By now, you've heard the story many times over, no doubt. What you may NOT have heard, however, is how the White House first tried to delay, then later downplay the story, finally outright lying about it -- understating the severity of the incident:
[Ranch owner Katherine Armstrong] told reporters that the small shotgun pellets "broke the skin" and that the blast "knocked him silly. But he was fine. He was talking. His eyes were open. It didn't get in his eyes or anything like that."
"Fortunately, the vice president has got a lot of medical people around him and so they were right there and probably more cautious than we would have been," she said. "The vice president has got an ambulance on call, so the ambulance came."
Turns out the 78-year-old Harry Whittington had to be airlifted to an intensive care unit after being SHOT IN THE FACE, where he is listed as "stable" after three days.
The most important element of this story isn't the alleged accident itself; one could almost feel as sorry for the shooter as the victim (almost), were it not for the characteristic coverup and lying. And, as Firedoglake points out, there's a few... ODD details about the story. Having been trained to use an M-16 by the Army, I have to agree that wheeling around to fire blindly in the direction of your "friendlies" is hardly normal gun protocol.
But - big surprise - it also turns out Cheney likes to engage in the most sadistic forms of "hunting" -- forms either outright illegal or looked upon as immoral and ugly by most hunters: he prefers to shoot at birds as they're released en masse from cages, and to kill them in apallingly excessive numbers, with the wide spread of shotgun pellets. How charmingly sporting of him.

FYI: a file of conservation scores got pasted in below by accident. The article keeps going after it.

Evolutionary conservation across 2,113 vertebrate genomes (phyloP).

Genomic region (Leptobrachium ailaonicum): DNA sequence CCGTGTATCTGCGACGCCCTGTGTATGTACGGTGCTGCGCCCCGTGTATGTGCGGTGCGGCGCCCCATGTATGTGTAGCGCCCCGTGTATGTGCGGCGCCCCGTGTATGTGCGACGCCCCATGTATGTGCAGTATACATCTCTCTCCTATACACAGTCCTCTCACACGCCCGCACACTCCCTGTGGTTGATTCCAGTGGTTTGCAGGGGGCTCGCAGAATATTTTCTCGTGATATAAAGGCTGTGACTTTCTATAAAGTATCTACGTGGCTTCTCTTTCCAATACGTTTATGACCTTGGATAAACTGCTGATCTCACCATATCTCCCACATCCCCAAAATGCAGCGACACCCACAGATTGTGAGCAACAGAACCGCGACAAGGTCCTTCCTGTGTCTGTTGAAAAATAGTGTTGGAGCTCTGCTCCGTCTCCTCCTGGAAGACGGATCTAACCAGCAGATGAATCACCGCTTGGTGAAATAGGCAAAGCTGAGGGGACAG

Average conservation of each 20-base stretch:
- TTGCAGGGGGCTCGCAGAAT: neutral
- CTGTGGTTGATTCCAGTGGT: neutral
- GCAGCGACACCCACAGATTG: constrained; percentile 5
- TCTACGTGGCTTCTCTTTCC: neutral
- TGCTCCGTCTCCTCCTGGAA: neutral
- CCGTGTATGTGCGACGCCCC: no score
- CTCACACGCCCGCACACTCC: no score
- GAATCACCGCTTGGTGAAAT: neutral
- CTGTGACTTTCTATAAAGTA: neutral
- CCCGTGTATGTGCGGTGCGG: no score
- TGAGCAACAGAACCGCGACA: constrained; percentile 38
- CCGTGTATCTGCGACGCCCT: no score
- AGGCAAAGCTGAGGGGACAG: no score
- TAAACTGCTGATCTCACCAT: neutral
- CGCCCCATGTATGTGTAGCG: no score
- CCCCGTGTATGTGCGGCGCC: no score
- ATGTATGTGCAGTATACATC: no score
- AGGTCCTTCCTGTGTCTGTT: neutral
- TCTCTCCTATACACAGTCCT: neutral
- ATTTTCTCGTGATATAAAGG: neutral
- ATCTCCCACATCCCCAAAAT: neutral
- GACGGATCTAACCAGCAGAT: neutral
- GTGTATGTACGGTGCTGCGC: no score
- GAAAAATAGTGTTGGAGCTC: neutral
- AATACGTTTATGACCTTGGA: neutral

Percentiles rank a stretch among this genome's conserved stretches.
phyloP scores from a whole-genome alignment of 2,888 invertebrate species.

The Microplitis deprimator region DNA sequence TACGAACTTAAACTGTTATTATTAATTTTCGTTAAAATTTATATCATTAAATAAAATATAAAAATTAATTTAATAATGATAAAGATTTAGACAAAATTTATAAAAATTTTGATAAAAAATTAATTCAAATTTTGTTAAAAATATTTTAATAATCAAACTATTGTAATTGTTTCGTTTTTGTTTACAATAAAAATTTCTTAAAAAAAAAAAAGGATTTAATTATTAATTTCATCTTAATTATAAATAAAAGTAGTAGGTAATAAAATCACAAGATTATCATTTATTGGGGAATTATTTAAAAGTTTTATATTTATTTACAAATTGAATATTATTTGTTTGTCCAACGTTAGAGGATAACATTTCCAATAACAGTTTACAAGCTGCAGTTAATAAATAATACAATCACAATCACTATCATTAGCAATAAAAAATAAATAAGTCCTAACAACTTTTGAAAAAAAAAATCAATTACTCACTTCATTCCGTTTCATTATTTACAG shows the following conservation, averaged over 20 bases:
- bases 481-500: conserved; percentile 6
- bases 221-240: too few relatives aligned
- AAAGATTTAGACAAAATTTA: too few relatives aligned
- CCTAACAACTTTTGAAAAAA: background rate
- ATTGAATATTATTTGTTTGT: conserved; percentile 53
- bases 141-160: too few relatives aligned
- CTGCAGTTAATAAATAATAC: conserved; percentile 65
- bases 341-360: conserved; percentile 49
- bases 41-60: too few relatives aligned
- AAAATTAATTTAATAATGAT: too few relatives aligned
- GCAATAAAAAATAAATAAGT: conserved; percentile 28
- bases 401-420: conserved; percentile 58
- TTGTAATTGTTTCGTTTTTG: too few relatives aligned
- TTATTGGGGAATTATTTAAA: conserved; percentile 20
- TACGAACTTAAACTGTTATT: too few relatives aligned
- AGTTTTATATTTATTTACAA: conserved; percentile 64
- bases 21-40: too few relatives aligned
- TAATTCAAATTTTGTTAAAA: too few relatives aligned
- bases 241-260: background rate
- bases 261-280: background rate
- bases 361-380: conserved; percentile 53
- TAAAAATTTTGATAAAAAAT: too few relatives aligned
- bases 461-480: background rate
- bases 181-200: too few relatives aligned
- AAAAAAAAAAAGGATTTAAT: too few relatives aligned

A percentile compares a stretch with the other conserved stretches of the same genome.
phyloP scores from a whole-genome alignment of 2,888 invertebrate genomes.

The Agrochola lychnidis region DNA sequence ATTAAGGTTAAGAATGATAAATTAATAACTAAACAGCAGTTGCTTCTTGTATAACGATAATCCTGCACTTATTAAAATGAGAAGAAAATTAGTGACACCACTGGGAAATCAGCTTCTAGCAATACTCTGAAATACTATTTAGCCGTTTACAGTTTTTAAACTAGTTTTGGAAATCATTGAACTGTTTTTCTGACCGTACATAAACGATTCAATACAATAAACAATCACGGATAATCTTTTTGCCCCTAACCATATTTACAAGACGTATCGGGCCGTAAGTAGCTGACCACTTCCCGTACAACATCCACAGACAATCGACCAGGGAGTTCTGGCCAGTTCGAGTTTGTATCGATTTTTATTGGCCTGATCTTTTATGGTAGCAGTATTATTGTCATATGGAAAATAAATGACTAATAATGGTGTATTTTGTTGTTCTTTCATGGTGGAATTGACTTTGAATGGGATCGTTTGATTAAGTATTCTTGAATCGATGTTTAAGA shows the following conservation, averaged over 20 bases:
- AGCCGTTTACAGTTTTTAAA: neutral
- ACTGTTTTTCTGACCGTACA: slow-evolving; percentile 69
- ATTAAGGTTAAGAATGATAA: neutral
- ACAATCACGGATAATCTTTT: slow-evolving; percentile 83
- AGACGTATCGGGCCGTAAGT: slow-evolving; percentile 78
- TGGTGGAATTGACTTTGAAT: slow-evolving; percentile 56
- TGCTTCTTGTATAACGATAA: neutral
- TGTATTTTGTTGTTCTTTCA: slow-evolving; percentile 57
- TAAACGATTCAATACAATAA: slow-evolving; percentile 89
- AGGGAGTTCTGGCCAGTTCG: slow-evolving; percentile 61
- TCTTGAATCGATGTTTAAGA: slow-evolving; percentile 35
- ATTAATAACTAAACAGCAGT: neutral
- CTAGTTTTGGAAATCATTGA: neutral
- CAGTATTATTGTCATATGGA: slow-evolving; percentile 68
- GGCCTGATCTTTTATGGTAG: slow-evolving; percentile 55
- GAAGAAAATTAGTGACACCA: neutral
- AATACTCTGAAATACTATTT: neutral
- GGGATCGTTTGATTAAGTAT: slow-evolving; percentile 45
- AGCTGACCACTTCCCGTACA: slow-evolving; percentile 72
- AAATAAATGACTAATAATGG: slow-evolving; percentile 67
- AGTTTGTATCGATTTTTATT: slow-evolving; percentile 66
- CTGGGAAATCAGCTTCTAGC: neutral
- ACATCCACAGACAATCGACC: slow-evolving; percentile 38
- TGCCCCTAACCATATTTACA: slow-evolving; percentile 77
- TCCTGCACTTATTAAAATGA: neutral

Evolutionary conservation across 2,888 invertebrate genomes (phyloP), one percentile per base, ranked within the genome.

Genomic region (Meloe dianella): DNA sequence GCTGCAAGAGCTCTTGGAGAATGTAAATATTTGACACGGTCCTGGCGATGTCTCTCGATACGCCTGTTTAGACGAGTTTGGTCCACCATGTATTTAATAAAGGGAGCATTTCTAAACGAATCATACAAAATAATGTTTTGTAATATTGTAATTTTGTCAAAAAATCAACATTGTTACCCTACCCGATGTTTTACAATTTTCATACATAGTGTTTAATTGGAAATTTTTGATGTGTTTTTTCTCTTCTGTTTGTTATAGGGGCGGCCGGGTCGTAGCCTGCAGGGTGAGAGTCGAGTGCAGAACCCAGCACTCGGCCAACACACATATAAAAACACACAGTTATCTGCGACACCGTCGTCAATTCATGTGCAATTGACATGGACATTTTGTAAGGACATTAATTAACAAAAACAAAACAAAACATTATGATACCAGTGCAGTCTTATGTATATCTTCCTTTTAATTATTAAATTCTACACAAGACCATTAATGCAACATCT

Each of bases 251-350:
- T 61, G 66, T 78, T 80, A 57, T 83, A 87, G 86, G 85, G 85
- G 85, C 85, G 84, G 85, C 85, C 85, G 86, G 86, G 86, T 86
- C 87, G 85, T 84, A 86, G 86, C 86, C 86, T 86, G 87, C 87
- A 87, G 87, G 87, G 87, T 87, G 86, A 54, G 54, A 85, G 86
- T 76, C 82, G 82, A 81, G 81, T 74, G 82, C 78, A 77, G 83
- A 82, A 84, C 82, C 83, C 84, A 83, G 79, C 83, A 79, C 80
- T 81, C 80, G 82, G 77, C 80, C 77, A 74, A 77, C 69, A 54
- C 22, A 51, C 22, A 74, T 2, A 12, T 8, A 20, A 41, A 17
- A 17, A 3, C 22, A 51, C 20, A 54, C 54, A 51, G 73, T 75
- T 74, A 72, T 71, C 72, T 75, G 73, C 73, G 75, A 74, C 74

While I hate to engage in speculation, preferring only to post what can be verified with documentation and the most ironclad of corroboration, let's face it folks, it's not too difficult to imagine this distasteful old draft-dodging warmonger and champion of state torture enjoying front-row seats at the Roman circuses, shouting in excitement as the soldiers and wild animals tore each other to pieces.
Quote of the Day: "At five o'clock I looked in on him, and found him seemingly as happy and contented as he used to be. He was catching flies and eating them, and was keeping note of his capture by making nailmarks on the edge of the door between the ridges of padding. When he saw me, he came over and apologized for his bad conduct, and asked me in a very humble, cringing way to be led back to his own room, and to have his notebook again. I thought it well to humour him, so he is back in his room with the window open. He has the sugar of his tea spread out on the window sill, and is reaping quite a harvest of flies. He is not now eating them, but putting them into a box, as of old, and is already examining the corners of his room to find a spider. " -- Bram Stoker
Update: Crooks and Liars has posted a link to the Texas Parks and Wildlife hunter education website which lists, among others, the following gun safety rules:
Always point the muzzle in a safe direction.
Control the direction of the muzzle at all times. Do not point a firearm or bow at anything you do not intend to shoot.
Be sure of your target and what is in front of and beyond your target.
Before you pull the trigger you must properly identify game animals. Until your target is fully visible and in good light, do not even raise your scope to see it. Use binoculars! Know what is in front of and behind your target. Determine that you have a safe backstop or background.
Know your safe zone-of-fire and stick to it.
Your safe zone-of-fire is that area or direction in which you can safely fire a shot. It is "down range" at a shooting facility. In the field it is that mental image you draw in your mind with every step you take. Be sure you know where your companions are at all times. Never swing your gun or bow out of your safe zone-of-fire. Know the safe carries when there are persons to your sides, in front of, or behind you. If in doubt, never take a shot. When hunting, wear daylight fluorescent orange so you can be seen from a distance or in heavy cover.